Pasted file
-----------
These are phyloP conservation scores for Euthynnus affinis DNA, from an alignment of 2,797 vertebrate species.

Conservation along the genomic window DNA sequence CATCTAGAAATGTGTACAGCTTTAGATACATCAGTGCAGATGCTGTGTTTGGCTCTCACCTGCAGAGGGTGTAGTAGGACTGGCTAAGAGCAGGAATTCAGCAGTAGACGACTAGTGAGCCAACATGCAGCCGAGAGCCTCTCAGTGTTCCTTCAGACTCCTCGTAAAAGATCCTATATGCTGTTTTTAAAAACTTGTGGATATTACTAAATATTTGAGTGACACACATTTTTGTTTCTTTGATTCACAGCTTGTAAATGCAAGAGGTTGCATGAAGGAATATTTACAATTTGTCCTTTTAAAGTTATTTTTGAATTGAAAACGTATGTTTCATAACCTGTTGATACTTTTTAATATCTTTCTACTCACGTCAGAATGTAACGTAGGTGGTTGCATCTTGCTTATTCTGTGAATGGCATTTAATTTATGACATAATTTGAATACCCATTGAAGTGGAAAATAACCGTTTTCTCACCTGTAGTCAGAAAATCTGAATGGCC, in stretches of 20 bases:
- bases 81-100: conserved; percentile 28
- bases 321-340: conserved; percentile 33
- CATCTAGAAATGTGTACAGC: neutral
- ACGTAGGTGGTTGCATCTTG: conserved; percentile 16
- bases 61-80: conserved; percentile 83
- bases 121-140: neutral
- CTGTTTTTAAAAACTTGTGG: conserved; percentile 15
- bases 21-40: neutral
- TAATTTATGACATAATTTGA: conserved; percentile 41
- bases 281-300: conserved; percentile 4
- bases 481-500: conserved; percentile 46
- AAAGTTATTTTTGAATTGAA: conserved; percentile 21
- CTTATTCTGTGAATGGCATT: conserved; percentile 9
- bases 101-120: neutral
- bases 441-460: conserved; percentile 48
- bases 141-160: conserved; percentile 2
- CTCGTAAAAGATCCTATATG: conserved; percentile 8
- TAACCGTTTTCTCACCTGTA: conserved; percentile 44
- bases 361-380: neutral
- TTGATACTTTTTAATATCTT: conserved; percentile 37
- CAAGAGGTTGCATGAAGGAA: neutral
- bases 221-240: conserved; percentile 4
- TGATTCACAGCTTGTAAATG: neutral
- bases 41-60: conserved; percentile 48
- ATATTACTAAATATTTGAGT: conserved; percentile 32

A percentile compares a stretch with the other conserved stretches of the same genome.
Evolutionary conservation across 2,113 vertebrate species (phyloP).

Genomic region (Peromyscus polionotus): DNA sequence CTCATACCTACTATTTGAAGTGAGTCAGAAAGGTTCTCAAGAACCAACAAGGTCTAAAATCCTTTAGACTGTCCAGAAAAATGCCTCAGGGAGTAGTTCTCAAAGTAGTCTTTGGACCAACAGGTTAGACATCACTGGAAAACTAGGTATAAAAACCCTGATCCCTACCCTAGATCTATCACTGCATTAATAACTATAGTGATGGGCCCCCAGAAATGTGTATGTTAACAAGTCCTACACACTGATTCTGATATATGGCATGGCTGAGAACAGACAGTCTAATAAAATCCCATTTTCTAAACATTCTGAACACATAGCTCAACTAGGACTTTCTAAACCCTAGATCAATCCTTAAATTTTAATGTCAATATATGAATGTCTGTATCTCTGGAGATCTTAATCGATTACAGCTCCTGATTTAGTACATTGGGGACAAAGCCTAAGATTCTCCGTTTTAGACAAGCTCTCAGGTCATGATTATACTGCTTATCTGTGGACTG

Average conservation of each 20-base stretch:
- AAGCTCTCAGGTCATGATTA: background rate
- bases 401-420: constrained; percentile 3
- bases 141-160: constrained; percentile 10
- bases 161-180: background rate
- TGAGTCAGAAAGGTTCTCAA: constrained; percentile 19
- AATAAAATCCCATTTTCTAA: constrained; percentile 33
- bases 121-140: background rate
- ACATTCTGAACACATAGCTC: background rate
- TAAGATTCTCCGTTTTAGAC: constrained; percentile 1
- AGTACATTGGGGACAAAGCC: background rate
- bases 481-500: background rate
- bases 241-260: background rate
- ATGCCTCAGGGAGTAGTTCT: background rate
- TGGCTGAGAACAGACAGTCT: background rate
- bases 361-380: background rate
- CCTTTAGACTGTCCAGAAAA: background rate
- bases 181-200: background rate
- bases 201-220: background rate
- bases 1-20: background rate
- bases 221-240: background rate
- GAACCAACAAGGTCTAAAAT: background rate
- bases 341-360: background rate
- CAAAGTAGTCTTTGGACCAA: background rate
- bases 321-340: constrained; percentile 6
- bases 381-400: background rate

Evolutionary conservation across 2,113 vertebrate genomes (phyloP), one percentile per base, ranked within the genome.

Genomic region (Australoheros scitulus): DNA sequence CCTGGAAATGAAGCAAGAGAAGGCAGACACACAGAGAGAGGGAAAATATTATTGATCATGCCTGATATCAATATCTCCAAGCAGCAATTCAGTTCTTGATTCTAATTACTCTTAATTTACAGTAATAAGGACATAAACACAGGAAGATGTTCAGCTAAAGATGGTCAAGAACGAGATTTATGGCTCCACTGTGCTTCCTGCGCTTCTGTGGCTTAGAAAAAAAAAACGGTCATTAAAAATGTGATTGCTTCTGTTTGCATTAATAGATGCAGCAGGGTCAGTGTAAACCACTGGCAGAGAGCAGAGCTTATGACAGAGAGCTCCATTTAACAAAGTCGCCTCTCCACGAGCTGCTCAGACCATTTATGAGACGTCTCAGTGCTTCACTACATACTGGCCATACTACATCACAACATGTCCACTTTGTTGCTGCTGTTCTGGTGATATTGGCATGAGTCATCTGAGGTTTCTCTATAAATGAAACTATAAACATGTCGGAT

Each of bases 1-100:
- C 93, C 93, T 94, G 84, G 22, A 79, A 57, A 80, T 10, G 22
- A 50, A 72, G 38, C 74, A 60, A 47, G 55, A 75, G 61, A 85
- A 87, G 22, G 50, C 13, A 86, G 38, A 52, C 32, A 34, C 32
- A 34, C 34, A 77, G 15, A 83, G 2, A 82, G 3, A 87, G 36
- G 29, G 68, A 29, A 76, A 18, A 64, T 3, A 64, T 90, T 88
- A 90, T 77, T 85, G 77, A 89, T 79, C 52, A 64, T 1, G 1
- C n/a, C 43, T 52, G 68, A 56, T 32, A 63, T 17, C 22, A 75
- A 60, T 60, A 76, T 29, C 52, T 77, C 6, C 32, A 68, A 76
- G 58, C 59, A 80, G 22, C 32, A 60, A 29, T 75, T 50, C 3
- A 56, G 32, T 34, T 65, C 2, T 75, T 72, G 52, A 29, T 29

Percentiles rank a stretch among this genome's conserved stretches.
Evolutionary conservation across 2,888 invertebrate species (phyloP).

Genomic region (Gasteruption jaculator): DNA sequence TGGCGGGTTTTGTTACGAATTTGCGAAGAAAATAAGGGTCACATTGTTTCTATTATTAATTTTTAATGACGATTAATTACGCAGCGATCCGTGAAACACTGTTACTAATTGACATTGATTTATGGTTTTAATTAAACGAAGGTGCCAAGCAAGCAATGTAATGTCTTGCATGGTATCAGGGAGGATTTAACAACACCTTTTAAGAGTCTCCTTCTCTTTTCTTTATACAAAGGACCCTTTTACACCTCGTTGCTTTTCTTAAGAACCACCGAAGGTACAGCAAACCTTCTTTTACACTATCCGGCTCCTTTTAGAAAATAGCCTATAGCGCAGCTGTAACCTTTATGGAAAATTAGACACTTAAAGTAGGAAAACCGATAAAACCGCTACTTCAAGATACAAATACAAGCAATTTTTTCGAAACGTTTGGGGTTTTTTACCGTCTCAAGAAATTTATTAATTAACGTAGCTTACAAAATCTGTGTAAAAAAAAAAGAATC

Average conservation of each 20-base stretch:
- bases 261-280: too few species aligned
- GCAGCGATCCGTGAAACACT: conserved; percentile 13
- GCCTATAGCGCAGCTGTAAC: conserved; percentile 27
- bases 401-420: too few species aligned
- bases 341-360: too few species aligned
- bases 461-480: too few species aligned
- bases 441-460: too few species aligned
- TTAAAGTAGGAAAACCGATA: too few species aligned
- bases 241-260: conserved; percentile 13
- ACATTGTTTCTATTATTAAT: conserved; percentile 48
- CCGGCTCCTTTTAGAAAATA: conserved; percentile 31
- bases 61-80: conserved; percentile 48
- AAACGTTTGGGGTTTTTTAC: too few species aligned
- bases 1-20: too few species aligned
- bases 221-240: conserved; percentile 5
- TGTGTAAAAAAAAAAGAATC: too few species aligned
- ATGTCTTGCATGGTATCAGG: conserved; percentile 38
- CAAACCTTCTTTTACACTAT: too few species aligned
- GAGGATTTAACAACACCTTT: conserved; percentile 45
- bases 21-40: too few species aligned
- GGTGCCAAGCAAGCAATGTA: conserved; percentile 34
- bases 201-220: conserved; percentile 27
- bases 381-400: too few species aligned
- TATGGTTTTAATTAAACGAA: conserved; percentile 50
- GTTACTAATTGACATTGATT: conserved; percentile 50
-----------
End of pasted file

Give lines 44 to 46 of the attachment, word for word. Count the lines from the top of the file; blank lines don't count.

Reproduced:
- ATGCCTCAGGGAGTAGTTCT: background rate
- TGGCTGAGAACAGACAGTCT: background rate
- bases 361-380: background rate